Remembering those who fought in the Great War.

John LM Rodger

Son of WC Rodger, South Coast Junction, late of Greenock

Fighting on: 17 July 1916 
During the night of 16/17 July the north-west corner of Delville Wood was subjected to an Allied artillery barrage, in order to enable the combined attack launched by the 27th Brigade and 1st South African Infantry Regiment to be initiated by dawn. Once again the attack met with fierce enemy resistance and failed. 
At 08h00 the Cameron Highlanders, supported by two companies of the 4th South African Infantry Regiment, attacked and captured Waterlot Farm. At the same time, Lt Thomas sent a further situation report:

'The enemy continued shelling the wood very heavily all last night, inflicting many casualties. The Vickers machine-gun has been put out of action and the gun withdrawn. . . Nothing has been heard or seen of the 3rd Div [Division]*. I was given to understand that they were attacking at dawn. My Coy has been so depleted, & the remaining few are now so exhausted that I do not consider we could put up an effective resistance if the enemy were to attack.' {Editor's note: The 3rd Division, commanded by Maj Gen A. Haldane, had replaced the depleted 27th Brigade; which was withdrawn.}

Brig Gen Lukin visited the battalion commanders in Longueval and at Buchanan Street. Upon his return to brigade headquarters he telephoned Maj Gen Furse and pointed out that his troops were exhausted. Furse replied to the effect that the wood was to be held at all costs.

At 09h30 Capt A. MacDonald (Battalion HQ) requested from Capt Liebson, the 3rd South African Infantry Regiment's medical officer; stretcher bearers, but the latter replied:

'Cannot cope with situation here. Please remember that I shall send all I can . . . when possible.'(6)

At the same time Capt MacDonald circulated to all the company commanders a request for machine gunners but, owing to the heavy casualties incurred by these specialist troops, Capt MacDonald's request could not be met.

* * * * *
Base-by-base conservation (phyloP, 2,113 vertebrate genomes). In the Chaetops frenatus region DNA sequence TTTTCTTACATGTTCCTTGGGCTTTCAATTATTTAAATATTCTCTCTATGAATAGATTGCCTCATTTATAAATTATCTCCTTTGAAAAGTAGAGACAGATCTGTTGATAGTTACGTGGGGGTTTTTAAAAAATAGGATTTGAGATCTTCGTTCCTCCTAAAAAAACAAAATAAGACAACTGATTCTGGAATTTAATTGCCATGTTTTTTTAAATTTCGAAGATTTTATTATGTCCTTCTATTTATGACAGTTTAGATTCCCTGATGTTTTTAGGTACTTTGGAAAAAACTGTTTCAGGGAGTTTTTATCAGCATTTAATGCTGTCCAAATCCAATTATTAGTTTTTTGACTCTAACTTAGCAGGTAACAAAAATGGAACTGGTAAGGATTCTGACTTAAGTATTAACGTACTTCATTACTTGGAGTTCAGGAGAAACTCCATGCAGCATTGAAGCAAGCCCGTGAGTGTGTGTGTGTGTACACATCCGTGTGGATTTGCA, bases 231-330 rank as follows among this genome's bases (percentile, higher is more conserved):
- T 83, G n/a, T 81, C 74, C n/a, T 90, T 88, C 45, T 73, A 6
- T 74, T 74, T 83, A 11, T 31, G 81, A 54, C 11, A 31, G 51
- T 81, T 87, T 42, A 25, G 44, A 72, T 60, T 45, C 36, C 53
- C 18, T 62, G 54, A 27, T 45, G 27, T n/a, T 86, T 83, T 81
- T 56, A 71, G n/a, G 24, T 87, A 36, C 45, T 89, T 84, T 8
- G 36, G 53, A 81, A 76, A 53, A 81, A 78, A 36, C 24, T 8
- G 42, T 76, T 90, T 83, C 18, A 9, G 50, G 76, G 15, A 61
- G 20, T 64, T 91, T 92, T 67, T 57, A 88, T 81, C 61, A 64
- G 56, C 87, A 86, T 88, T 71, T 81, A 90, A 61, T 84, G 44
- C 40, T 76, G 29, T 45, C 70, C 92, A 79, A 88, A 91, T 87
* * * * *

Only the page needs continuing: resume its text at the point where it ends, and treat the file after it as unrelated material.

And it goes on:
The Germans were becoming more active in the north western sector of Delville Wood. At l0h00 Capt Sydney Style, acting adjutant of the 1st South African Infantry Regiment, requested mortar support from the South African Trench Mortar Company:

'Lt Isaacs reports Germans are digging themselves in parallel to his trench about 60 yards from it . . . Could you give him a barrage? You had better see Lt English and find out from him the exact position of Lt Isaacs trench so as not to hit our own men.

At 14h00 German batteries from Ginchy began bombarding the wood. A patrol of the 4th South African Infantry Regiment erroneously reported the Germans to be east of Strand Street. Tanner advised Lukin of this state of affairs, and Lukin then sent the brigade intelligence officer, Lt Percy Roseby, to investigate. At 18h40 Tanner advised Lukin of the error. Twenty minutes later Tanner was shot in the thigh and, despite his protestations, was evacuated. Lt Colonel Thackeray then took command. He was ordered to attack the German positions southeast of the wood, but refused as he had only 200 men available for such an operation. Brig Gen Lukin assisted in having this Divisional order cancelled.

The Germans then attacked from the north-west, reaching Princes Street, but were halted and then driven back by a counter-attack. That night the British artillery fired on the Germans who were east of Delville Wood. At 20h50 Capt Medlicott despatched the following irate message to those directing this fire:

'Will you please get our artillery to lengthen range. Firing from south-west. They are breaching our front line and causing us considerable casualties'

Lt Thomas of A Company seconded this request:

'Our artillery are bursting on the SE fringe of Delvile Wood. Can you send back and ask them to range about 100 yards away from the Wood. Our men are in danger of being hit'.

At 21h00 Capt MacDonald replied:

'This has already been done. Please let me know if their registration is now better'

Twenty minutes later he received a message from Lt Thomas, to the effect that the gunnery had not improved:

'The Artillery are still bursting right over my lines, firing through Wood. They want to lift 400 yards. Firing on SE fringe of Wood. They want to fire 100 yds further away from Wood'

At 21h30 Capt MacDonald acknowledged the complaints of the company commanders in the following message:

'For your information the strafe discussed this evening has been postponed by the GOC [General Officer Commanding].'

That night the German artillery commenced their barrage on the wood. Many of the 186 guns involved had been hurriedly transported from Verdun. The thunderous explosions illuminated the forest in flashes, making sleep virtually impossible.

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John LM Rodger